The modern workspace is depending on increasingly complex networks for AV data to flow efficiently and seamlessly. Ensuring that this virtual “central nervous system” is functioning in a healthy manner is therefore extremely important.
Unfortunately most businesses and even many AV professional fail to give the AV cabling and distribution systems the attention and maintenance they deserve. While a common part of the problem is not investing in quality cabling, the larger underlying reason for this is an underestimation of the impact it has and a lack of knowledge of AV standards relating to this.
Infocomm (the global AV industry association), says that “an AV system functions like a life form, requiring organized and structured interconnects. And until the whole AV world goes wireless, in an AV system, those interconnects mean cabling.”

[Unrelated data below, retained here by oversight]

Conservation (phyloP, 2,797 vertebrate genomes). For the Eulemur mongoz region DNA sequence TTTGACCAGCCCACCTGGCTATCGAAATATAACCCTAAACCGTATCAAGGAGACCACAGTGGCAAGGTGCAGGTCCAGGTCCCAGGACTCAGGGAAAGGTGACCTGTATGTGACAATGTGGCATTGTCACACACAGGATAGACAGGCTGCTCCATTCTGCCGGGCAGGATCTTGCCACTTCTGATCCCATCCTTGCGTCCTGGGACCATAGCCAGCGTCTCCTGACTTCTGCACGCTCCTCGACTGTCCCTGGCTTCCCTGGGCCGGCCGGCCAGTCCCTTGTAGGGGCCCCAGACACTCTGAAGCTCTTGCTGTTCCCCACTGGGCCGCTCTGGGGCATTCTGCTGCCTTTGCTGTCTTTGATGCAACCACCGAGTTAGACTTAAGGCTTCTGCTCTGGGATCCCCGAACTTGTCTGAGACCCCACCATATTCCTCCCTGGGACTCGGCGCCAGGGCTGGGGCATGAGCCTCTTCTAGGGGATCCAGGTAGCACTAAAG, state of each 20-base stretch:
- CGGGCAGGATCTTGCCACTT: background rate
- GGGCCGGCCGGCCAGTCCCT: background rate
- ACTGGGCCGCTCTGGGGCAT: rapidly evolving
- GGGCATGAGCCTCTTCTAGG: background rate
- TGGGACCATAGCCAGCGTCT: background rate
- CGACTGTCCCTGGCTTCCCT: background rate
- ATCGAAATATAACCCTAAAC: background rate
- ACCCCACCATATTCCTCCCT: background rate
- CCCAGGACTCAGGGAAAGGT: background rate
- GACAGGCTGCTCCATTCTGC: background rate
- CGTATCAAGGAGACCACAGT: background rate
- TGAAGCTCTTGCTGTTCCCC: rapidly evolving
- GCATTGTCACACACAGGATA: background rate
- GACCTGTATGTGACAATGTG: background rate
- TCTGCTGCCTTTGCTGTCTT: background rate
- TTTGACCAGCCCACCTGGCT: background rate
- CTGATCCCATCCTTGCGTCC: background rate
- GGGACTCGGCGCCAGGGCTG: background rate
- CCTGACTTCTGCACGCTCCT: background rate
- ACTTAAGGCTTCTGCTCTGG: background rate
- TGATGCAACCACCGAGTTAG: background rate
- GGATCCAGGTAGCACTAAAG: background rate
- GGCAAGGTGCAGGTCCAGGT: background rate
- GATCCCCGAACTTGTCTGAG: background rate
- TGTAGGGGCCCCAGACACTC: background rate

Some of the common issues that they recommend we pay greater attention to are:
Bend Radius. It’s important to verify that cables are not bent beyond the recommended bend radius. To test and verify, visually inspect and measure the bend radius of your cables and determine if it satisfies the minimum value.
Labelling. With the amount of cabling used in systems these days, it’s important to implement proper cable identification and organizations. Cables should be given a unique ID and labelled clearly. The labels should also be easily visible, identifiable, accurate, and able to withstand the rigors of time and wear.
Cable Dressing. Your system’s cabling should be neatly organised in the rack – of the correct length, free of joints and splices, properly grouped and organised with Velcro or cable ties, and well-supported as needed.
Termination Stress. Premature cable failure due to stress on terminations can be avoided by using springs, properly tensioned clamps, or cable supports.
Serviceability. Take measure to make sure that servicing access is convenient and does not lead to damage or errors, which can be caused by very short cable lengths, poor access for technicians or due to poor visibility cable disconnection points.
For more information, visit…www.infocomm.org
(Content and Image credits: www.infocomm.org)